NSFT Youth Council member and service user Katie-Louise Davis says: “This was such a new and different concept to work with. I feel that the fact we worked together so well is amazing and shows that two passions; mental health and art and design, can collide to form something beneficial and inspiring.”
The group also looked at digital space, which revealed that some people turn to self-diagnosis sites and that more provision could be made online to send service users in the right direction.
Storyboarding and stop-frame animation
Service access was addressed through storyboarding and stop-frame animation using storytelling to explore a route taken by someone with a mental health issue seeking help.
Workshops were also held with service providers including local health commissioners, clinicians working in the NSFT, representatives of Norfolk County Council and mental health charities including Mind, who were all asked to sketch out a map of the service from their own point of view.
“It was only because of Early Lab’s unique position, we could ask them all to do this as we’re not involved in any of the politics,” says Bell.
Workshop attendees were asked what kind of service they wanted and the third sector was engaged as part of a broader discussion – particularly schools, youth justice and social services.
“It’s particularly important to give school the right support,” says Bell. “One in ten children have a mental health issue at school age and that becomes one in four by adulthood.”
With all of the research information in hand Early Lab went back to London and worked on a series of recommendations, which are:
- Decentralising and distributing the service across the sparsely populated region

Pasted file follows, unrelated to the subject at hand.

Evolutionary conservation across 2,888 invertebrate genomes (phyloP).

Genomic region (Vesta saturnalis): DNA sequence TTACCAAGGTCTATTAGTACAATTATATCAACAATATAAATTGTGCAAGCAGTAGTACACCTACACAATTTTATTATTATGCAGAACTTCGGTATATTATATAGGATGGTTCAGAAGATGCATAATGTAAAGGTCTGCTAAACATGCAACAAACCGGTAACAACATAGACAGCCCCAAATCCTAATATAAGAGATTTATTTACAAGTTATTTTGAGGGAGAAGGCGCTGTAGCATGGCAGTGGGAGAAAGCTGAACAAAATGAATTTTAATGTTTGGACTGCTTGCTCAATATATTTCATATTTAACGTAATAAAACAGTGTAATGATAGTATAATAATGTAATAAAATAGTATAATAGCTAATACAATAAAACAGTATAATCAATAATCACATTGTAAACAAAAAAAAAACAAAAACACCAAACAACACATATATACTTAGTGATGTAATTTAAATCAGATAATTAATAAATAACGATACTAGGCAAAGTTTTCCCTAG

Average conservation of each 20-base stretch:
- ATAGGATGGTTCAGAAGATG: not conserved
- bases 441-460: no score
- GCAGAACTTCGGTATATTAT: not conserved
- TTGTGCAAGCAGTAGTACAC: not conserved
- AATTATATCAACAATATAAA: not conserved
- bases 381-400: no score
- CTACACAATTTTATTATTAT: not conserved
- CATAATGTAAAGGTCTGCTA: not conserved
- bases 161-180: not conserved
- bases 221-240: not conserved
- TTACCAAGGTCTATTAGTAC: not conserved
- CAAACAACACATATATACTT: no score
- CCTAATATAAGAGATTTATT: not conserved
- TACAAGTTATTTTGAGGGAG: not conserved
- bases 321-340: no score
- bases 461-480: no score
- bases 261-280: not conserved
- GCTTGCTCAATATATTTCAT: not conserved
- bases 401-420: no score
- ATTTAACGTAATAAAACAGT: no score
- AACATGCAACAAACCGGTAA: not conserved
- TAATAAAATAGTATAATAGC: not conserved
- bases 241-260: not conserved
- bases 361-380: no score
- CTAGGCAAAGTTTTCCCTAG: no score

- Offering a mobile and pop-up service for the convenience of users – wherever they are
- Connecting to users through a new online platform designed to speak in their voice
- Providing information, access to services and youth provisions through the online platform
- Creating a seamless, integrated service across health, social care, education and youth justice
- Concentrating on prevention, awareness and early intervention, especially in schools
- Normalising mental health in schools.
Bell, who also runs his own exhibition design consultancy, says that NSFT can use these recommendations as a basis for a brief to procure designers. He hopes that Early Lab can still be of use as the project develops although their task is complete.
Consultant psychiatrist and deputy medical director (research) at NSFT, Dr Jon Wilson says: “I’m very excited by this project. I think it will give us the ammunition to drive change forward in Norfolk mental health services for young people. And because of links nationally, I think we can use that to articulate this around the whole of the country and start to give people the confidence that things can be different.”
London College of Fashion MA fashion futures graduate Kat Thiel says: “For us it was amazing to actually have hands-on experience where you are really grasping what it is to socially interact and to socially design.”